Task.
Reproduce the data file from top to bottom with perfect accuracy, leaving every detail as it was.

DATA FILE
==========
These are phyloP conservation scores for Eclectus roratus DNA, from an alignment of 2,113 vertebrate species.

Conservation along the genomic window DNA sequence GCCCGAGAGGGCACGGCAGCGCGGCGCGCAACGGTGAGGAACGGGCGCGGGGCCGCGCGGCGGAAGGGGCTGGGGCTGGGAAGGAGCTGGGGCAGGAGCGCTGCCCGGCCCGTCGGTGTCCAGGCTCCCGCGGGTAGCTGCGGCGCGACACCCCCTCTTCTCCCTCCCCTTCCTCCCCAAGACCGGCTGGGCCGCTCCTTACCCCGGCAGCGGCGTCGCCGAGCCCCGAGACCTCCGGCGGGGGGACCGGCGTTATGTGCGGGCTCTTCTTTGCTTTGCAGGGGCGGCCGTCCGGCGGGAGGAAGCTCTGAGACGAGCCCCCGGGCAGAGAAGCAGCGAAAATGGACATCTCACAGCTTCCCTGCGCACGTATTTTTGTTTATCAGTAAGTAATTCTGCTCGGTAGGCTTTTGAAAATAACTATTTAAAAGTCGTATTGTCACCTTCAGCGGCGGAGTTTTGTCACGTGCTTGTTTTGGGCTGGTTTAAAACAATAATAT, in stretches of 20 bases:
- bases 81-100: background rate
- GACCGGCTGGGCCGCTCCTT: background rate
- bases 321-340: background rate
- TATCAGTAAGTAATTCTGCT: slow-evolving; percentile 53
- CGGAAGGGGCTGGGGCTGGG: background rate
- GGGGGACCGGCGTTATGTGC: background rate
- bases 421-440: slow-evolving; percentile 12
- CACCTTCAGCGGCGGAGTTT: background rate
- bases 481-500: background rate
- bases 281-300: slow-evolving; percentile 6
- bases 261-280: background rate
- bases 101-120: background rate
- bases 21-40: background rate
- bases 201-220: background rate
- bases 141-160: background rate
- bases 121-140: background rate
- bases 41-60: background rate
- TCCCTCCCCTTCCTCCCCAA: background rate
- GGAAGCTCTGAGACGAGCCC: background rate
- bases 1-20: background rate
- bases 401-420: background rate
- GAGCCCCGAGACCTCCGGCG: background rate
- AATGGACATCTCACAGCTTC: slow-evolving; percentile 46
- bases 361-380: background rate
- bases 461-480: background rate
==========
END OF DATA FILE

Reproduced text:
These are phyloP conservation scores for Eclectus roratus DNA, from an alignment of 2,113 vertebrate species.

Conservation along the genomic window DNA sequence GCCCGAGAGGGCACGGCAGCGCGGCGCGCAACGGTGAGGAACGGGCGCGGGGCCGCGCGGCGGAAGGGGCTGGGGCTGGGAAGGAGCTGGGGCAGGAGCGCTGCCCGGCCCGTCGGTGTCCAGGCTCCCGCGGGTAGCTGCGGCGCGACACCCCCTCTTCTCCCTCCCCTTCCTCCCCAAGACCGGCTGGGCCGCTCCTTACCCCGGCAGCGGCGTCGCCGAGCCCCGAGACCTCCGGCGGGGGGACCGGCGTTATGTGCGGGCTCTTCTTTGCTTTGCAGGGGCGGCCGTCCGGCGGGAGGAAGCTCTGAGACGAGCCCCCGGGCAGAGAAGCAGCGAAAATGGACATCTCACAGCTTCCCTGCGCACGTATTTTTGTTTATCAGTAAGTAATTCTGCTCGGTAGGCTTTTGAAAATAACTATTTAAAAGTCGTATTGTCACCTTCAGCGGCGGAGTTTTGTCACGTGCTTGTTTTGGGCTGGTTTAAAACAATAATAT, in stretches of 20 bases:
- bases 81-100: background rate
- GACCGGCTGGGCCGCTCCTT: background rate
- bases 321-340: background rate
- TATCAGTAAGTAATTCTGCT: slow-evolving; percentile 53
- CGGAAGGGGCTGGGGCTGGG: background rate
- GGGGGACCGGCGTTATGTGC: background rate
- bases 421-440: slow-evolving; percentile 12
- CACCTTCAGCGGCGGAGTTT: background rate
- bases 481-500: background rate
- bases 281-300: slow-evolving; percentile 6
- bases 261-280: background rate
- bases 101-120: background rate
- bases 21-40: background rate
- bases 201-220: background rate
- bases 141-160: background rate
- bases 121-140: background rate
- bases 41-60: background rate
- TCCCTCCCCTTCCTCCCCAA: background rate
- GGAAGCTCTGAGACGAGCCC: background rate
- bases 1-20: background rate
- bases 401-420: background rate
- GAGCCCCGAGACCTCCGGCG: background rate
- AATGGACATCTCACAGCTTC: slow-evolving; percentile 46
- bases 361-380: background rate
- bases 461-480: background rate